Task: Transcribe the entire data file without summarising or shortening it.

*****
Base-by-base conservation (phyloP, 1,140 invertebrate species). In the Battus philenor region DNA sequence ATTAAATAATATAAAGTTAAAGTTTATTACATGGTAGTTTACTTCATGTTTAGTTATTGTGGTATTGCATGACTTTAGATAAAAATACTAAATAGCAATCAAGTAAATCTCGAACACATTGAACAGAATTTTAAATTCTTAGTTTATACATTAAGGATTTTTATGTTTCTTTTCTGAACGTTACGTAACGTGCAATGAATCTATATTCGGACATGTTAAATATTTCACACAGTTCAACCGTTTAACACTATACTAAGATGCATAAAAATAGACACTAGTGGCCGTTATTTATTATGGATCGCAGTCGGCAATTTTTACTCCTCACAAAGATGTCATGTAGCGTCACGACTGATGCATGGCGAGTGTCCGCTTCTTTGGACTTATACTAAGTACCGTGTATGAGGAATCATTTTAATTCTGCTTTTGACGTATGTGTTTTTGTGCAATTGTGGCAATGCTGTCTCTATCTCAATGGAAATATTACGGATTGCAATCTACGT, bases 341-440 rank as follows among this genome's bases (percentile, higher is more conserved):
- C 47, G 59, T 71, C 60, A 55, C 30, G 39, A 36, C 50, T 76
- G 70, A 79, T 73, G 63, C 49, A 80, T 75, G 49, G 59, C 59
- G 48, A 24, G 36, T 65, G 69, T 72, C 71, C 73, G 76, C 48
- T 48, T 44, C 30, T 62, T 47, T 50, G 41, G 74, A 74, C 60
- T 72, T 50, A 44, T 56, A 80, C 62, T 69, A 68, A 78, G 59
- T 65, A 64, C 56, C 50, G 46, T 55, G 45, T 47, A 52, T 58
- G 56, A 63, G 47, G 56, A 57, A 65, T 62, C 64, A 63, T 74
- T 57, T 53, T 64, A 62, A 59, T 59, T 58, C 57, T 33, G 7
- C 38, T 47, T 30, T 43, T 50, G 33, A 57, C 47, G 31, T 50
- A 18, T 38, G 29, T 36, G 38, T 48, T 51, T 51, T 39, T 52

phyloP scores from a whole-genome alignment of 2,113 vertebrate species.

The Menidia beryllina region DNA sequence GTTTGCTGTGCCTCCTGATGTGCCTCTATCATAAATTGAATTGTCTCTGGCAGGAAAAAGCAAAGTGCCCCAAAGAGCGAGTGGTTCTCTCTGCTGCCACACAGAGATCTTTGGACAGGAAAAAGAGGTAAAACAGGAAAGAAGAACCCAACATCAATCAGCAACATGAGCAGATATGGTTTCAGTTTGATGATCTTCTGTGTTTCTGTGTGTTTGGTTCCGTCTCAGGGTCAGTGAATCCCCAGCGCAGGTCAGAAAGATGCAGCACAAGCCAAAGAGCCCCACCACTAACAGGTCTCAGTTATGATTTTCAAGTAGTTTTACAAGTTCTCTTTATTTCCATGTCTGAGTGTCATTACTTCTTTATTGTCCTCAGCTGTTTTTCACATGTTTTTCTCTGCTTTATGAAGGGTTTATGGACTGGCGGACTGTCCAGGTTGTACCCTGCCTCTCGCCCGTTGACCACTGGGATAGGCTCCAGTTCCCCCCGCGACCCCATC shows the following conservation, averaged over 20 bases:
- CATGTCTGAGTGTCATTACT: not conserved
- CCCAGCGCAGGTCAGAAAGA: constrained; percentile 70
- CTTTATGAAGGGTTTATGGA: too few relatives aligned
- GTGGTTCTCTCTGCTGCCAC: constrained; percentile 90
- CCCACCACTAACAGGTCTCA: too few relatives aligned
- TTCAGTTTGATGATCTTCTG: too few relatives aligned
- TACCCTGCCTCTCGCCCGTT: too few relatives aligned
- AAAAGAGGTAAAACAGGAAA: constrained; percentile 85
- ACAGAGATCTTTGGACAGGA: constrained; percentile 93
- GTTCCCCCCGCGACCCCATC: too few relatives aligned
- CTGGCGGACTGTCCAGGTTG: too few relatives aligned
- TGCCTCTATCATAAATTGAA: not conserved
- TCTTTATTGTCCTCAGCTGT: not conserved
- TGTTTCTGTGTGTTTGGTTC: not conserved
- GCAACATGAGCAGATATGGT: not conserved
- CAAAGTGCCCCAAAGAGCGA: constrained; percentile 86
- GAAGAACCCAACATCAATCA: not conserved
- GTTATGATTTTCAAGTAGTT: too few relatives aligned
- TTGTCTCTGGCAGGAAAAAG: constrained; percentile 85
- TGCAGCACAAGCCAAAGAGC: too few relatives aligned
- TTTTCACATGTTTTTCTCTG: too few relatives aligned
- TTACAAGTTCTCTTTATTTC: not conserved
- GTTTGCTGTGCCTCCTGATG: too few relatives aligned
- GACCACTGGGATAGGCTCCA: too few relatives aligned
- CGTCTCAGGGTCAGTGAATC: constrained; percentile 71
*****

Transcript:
Base-by-base conservation (phyloP, 1,140 invertebrate species). In the Battus philenor region DNA sequence ATTAAATAATATAAAGTTAAAGTTTATTACATGGTAGTTTACTTCATGTTTAGTTATTGTGGTATTGCATGACTTTAGATAAAAATACTAAATAGCAATCAAGTAAATCTCGAACACATTGAACAGAATTTTAAATTCTTAGTTTATACATTAAGGATTTTTATGTTTCTTTTCTGAACGTTACGTAACGTGCAATGAATCTATATTCGGACATGTTAAATATTTCACACAGTTCAACCGTTTAACACTATACTAAGATGCATAAAAATAGACACTAGTGGCCGTTATTTATTATGGATCGCAGTCGGCAATTTTTACTCCTCACAAAGATGTCATGTAGCGTCACGACTGATGCATGGCGAGTGTCCGCTTCTTTGGACTTATACTAAGTACCGTGTATGAGGAATCATTTTAATTCTGCTTTTGACGTATGTGTTTTTGTGCAATTGTGGCAATGCTGTCTCTATCTCAATGGAAATATTACGGATTGCAATCTACGT, bases 341-440 rank as follows among this genome's bases (percentile, higher is more conserved):
- C 47, G 59, T 71, C 60, A 55, C 30, G 39, A 36, C 50, T 76
- G 70, A 79, T 73, G 63, C 49, A 80, T 75, G 49, G 59, C 59
- G 48, A 24, G 36, T 65, G 69, T 72, C 71, C 73, G 76, C 48
- T 48, T 44, C 30, T 62, T 47, T 50, G 41, G 74, A 74, C 60
- T 72, T 50, A 44, T 56, A 80, C 62, T 69, A 68, A 78, G 59
- T 65, A 64, C 56, C 50, G 46, T 55, G 45, T 47, A 52, T 58
- G 56, A 63, G 47, G 56, A 57, A 65, T 62, C 64, A 63, T 74
- T 57, T 53, T 64, A 62, A 59, T 59, T 58, C 57, T 33, G 7
- C 38, T 47, T 30, T 43, T 50, G 33, A 57, C 47, G 31, T 50
- A 18, T 38, G 29, T 36, G 38, T 48, T 51, T 51, T 39, T 52

phyloP scores from a whole-genome alignment of 2,113 vertebrate species.

The Menidia beryllina region DNA sequence GTTTGCTGTGCCTCCTGATGTGCCTCTATCATAAATTGAATTGTCTCTGGCAGGAAAAAGCAAAGTGCCCCAAAGAGCGAGTGGTTCTCTCTGCTGCCACACAGAGATCTTTGGACAGGAAAAAGAGGTAAAACAGGAAAGAAGAACCCAACATCAATCAGCAACATGAGCAGATATGGTTTCAGTTTGATGATCTTCTGTGTTTCTGTGTGTTTGGTTCCGTCTCAGGGTCAGTGAATCCCCAGCGCAGGTCAGAAAGATGCAGCACAAGCCAAAGAGCCCCACCACTAACAGGTCTCAGTTATGATTTTCAAGTAGTTTTACAAGTTCTCTTTATTTCCATGTCTGAGTGTCATTACTTCTTTATTGTCCTCAGCTGTTTTTCACATGTTTTTCTCTGCTTTATGAAGGGTTTATGGACTGGCGGACTGTCCAGGTTGTACCCTGCCTCTCGCCCGTTGACCACTGGGATAGGCTCCAGTTCCCCCCGCGACCCCATC shows the following conservation, averaged over 20 bases:
- CATGTCTGAGTGTCATTACT: not conserved
- CCCAGCGCAGGTCAGAAAGA: constrained; percentile 70
- CTTTATGAAGGGTTTATGGA: too few relatives aligned
- GTGGTTCTCTCTGCTGCCAC: constrained; percentile 90
- CCCACCACTAACAGGTCTCA: too few relatives aligned
- TTCAGTTTGATGATCTTCTG: too few relatives aligned
- TACCCTGCCTCTCGCCCGTT: too few relatives aligned
- AAAAGAGGTAAAACAGGAAA: constrained; percentile 85
- ACAGAGATCTTTGGACAGGA: constrained; percentile 93
- GTTCCCCCCGCGACCCCATC: too few relatives aligned
- CTGGCGGACTGTCCAGGTTG: too few relatives aligned
- TGCCTCTATCATAAATTGAA: not conserved
- TCTTTATTGTCCTCAGCTGT: not conserved
- TGTTTCTGTGTGTTTGGTTC: not conserved
- GCAACATGAGCAGATATGGT: not conserved
- CAAAGTGCCCCAAAGAGCGA: constrained; percentile 86
- GAAGAACCCAACATCAATCA: not conserved
- GTTATGATTTTCAAGTAGTT: too few relatives aligned
- TTGTCTCTGGCAGGAAAAAG: constrained; percentile 85
- TGCAGCACAAGCCAAAGAGC: too few relatives aligned
- TTTTCACATGTTTTTCTCTG: too few relatives aligned
- TTACAAGTTCTCTTTATTTC: not conserved
- GTTTGCTGTGCCTCCTGATG: too few relatives aligned
- GACCACTGGGATAGGCTCCA: too few relatives aligned
- CGTCTCAGGGTCAGTGAATC: constrained; percentile 71